57,0

      69,2

      75,0

      77,6

      70,0

      70,4

      78,8

      That he is occupying high rank position in my state

      95,1

      82,6

      52,7

      39,3

      44,4

      35,7

      36,8

      38,5

      41,1

      38,4

      36,6

      40,0

      That we are distant relatives- through marriage of our cousins

      87,4

      83,2

      44,6

      30,8

      42,8

      23,1

      52,2

      55,0

      56,5

      51,4

      51,2

      58,6

      That we are close relatives through our own marriage or marriage of our children

      84,8

      79,8

      38,8

      24,9

      35,3

      17,7

      45,7

      47,6

      49,0

      43,9

      44,8

      51,5

          Diagram shows that there is the smallest distance toward Montenegrins (they are the majority ethnic group) but right behind them are Serbs, or it can be said that regardless political quarrels there is no ethnic distance toward Serbs. The sequence goes than from Italians toward Roma showing where the biggest ethnical distance exists. It should be noted that differences between Italians, Bosnians, and Russians are small, but also that the distance between French and American is not big, while Albanians and Roma distinguish themselves with high distance.100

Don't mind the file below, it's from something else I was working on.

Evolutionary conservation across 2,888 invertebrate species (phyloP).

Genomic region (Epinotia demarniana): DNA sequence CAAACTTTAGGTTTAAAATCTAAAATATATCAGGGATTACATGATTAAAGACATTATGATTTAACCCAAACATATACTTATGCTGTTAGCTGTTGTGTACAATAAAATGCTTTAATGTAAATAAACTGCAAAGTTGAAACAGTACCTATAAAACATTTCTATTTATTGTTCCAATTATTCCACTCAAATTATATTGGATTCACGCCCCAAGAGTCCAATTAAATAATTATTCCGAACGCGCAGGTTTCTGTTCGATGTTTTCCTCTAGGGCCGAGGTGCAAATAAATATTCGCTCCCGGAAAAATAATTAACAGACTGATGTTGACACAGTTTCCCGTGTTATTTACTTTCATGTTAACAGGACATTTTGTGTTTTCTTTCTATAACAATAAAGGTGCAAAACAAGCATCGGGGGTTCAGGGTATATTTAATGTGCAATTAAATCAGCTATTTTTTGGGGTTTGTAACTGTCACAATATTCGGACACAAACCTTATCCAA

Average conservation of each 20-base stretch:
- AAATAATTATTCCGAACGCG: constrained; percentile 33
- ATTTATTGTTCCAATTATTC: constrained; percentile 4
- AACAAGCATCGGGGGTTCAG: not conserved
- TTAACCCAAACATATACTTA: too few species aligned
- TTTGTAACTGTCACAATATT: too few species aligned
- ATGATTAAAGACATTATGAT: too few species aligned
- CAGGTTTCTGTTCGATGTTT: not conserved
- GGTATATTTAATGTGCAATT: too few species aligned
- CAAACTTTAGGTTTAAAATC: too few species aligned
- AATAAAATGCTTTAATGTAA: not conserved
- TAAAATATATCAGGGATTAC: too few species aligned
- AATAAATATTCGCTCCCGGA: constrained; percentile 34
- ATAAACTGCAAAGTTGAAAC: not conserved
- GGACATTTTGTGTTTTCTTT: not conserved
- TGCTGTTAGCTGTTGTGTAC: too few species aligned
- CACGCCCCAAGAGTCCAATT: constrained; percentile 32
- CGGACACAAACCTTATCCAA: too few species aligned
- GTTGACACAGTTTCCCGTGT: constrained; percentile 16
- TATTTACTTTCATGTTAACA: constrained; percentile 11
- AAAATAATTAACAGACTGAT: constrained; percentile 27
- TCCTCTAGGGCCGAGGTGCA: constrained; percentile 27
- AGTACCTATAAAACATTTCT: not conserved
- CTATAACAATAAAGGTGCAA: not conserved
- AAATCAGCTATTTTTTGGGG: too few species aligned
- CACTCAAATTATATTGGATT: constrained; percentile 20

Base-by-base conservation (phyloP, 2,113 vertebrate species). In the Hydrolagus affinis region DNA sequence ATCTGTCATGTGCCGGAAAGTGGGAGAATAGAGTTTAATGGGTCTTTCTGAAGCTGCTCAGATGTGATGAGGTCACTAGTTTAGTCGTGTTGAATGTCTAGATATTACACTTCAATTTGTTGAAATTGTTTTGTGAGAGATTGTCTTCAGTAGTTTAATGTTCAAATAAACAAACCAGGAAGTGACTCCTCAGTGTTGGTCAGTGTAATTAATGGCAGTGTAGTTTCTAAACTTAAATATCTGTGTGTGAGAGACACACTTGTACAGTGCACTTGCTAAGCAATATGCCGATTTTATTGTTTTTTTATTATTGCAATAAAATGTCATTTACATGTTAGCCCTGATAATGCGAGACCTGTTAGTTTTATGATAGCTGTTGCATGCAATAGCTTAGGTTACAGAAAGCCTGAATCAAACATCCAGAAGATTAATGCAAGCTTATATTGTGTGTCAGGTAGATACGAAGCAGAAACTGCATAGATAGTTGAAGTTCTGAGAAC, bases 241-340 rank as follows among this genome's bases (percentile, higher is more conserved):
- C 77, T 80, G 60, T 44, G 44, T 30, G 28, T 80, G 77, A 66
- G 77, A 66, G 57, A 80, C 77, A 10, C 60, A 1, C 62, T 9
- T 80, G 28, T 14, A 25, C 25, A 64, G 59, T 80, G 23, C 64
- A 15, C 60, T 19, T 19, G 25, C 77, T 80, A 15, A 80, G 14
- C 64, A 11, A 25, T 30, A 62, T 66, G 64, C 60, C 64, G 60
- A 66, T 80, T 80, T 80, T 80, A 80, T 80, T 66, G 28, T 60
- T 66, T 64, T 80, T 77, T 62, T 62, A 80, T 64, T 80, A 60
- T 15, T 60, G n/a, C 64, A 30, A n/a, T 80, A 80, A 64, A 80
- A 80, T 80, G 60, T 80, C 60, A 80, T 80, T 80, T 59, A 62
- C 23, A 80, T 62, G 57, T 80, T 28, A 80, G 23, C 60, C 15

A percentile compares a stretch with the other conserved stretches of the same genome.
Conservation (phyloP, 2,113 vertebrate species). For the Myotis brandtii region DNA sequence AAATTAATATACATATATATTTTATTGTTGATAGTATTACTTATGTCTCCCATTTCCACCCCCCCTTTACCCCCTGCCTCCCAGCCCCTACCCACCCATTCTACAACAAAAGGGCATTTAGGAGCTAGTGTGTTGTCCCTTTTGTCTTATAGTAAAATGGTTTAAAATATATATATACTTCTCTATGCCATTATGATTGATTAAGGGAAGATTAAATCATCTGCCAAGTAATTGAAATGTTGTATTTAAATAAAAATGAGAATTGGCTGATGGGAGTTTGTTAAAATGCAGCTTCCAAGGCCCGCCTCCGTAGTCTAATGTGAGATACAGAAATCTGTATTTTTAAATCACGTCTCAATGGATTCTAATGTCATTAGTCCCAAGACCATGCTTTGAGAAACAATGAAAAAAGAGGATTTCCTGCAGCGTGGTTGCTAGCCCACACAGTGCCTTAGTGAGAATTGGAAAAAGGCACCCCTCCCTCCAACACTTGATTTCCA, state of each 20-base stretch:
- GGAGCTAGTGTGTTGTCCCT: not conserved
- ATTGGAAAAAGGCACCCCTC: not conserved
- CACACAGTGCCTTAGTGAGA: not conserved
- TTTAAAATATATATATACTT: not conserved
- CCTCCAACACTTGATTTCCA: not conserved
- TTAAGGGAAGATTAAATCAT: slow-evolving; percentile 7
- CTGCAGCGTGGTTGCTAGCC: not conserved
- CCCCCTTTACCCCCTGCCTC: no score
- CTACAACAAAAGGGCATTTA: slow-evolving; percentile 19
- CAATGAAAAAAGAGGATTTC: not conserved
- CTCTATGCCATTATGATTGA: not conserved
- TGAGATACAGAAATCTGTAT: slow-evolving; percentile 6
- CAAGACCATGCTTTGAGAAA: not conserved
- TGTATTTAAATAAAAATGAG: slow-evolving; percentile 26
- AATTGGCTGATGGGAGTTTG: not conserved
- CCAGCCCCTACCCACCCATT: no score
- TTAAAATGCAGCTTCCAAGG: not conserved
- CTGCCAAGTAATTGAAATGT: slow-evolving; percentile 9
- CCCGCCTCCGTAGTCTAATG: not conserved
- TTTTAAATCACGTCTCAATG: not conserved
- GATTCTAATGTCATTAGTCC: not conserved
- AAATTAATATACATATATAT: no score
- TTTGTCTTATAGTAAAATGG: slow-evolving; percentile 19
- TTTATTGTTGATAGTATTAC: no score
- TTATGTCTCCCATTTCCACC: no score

Nationality of the interviewees

      Nation

      Montenegrins

      Serbs

      Bosnians/
      Muslims

      Albanians

      Croats

      Roma

      Montenegrin

      0,17

      0,97

      3,31

      4,42

      3,29

      4,67

      Serb

      0,62

      0,16

      4,20

      5,87

      5,06

      5,06

      Bosnian